Light pollution is the introduction of artificial light by humans, directly or indirectly, into the environment, that:
1. creates glare, light trespass, or sky glow.
2. has a negative impact on human health, plant and/or animal species.
It is not about getting rid of outdoor lighting, but using it wisely.
> The Lost Night
Milky Way not visible from their home due to light pollution:
Additionally, because of bright city lights, approximately 40 percent of the United States and almost 20 percent of the European Union population can go outside at night without their eye’s needing to adapt to the darkness—in other words, it is as if they never really experience nighttime.
Visit this image of the Milky Way from outside Flagstaff, Az the first Int. dark sky city. http://apod.nasa.gov/apod/ap080416.html
> Wasted Energy and Money
In the United States, roughly 6% of the 4,054 million megawatt hours (mwh) of electricity produced are used for outdoor lighting and an estimated 30% of this is wasted as light pollution (California Energy Commission 2005). This translates into 72.9 million mwh of electricity needlessly being generated at a cost of $6.9 billion a year. Furthermore, this unnecessary electricity usage generated an additional 66 million metric tons of CO2 (Restenen and Kraushaar, 2006; DOE 2006). Eliminating light pollution would be the CO2 equivalent of removing over 9.5 million cars from of the road (EPA 2006; DOT 2001).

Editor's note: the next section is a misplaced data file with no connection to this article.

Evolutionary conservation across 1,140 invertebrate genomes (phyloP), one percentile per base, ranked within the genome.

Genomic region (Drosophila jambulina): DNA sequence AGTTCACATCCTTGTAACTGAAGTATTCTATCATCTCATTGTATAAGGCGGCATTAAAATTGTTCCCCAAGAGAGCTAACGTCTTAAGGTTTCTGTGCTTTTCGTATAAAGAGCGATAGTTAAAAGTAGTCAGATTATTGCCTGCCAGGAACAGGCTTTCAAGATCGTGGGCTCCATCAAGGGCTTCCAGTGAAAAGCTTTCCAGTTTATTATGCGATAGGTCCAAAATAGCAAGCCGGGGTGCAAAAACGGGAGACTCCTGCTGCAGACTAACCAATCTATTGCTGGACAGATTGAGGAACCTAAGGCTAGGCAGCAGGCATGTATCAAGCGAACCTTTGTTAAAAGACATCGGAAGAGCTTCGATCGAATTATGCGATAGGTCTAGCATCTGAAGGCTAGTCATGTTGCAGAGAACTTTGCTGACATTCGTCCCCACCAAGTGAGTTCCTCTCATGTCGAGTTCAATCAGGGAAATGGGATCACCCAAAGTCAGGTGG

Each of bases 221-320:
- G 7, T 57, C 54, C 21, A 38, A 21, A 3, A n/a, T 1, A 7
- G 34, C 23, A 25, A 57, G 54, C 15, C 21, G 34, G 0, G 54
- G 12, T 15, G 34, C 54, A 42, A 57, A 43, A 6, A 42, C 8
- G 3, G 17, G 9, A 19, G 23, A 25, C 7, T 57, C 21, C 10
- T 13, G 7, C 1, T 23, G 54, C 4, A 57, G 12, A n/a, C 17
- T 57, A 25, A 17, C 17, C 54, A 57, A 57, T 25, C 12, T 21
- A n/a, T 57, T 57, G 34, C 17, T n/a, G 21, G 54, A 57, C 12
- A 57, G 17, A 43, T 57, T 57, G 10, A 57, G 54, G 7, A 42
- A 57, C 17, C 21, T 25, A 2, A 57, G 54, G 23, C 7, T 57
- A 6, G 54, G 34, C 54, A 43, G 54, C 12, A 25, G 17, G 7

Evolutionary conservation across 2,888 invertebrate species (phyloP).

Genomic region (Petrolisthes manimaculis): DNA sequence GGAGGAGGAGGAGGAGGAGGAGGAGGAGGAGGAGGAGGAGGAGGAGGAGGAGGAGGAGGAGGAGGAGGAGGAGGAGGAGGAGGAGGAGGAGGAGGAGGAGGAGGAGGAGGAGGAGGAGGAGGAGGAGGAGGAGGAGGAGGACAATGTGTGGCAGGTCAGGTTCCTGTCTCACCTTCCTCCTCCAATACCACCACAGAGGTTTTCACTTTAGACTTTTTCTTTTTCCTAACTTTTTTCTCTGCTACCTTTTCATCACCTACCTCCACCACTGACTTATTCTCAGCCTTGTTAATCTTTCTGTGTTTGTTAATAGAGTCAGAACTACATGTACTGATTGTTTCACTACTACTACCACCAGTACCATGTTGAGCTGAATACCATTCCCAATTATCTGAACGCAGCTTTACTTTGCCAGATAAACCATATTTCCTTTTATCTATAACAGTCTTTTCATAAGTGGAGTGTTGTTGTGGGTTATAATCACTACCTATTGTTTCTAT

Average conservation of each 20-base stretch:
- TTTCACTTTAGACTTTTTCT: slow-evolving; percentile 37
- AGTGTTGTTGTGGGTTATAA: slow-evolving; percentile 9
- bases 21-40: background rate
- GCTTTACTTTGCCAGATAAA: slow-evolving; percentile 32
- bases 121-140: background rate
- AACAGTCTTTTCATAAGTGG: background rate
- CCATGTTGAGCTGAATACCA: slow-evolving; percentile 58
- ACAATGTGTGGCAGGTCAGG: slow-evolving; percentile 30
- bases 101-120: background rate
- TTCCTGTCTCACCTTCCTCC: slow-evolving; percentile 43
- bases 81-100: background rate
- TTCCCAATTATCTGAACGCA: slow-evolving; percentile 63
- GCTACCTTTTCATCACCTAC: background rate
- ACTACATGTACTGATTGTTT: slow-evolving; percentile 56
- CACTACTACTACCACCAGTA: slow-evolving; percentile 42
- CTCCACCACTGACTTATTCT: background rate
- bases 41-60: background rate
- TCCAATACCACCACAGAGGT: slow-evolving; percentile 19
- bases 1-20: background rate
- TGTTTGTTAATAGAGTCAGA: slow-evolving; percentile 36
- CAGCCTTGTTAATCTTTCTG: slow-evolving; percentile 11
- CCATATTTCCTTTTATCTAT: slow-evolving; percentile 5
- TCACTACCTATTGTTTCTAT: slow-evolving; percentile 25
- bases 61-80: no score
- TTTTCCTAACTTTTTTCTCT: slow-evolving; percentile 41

> Negative Health Effects
Many environmentalists, naturalists, and medical researchers consider light pollution to be one of the fastest growing and most pervasive forms of environmental pollution. And a growing body of scientific research suggests that light pollution can have lasting adverse effects on both human and wildlife health. See the links below for details.
Visit these links to learn more about this issue:
Wasted Energy and Tax Dollars.
Crime and Security Issues.
Human & Animal Health Issues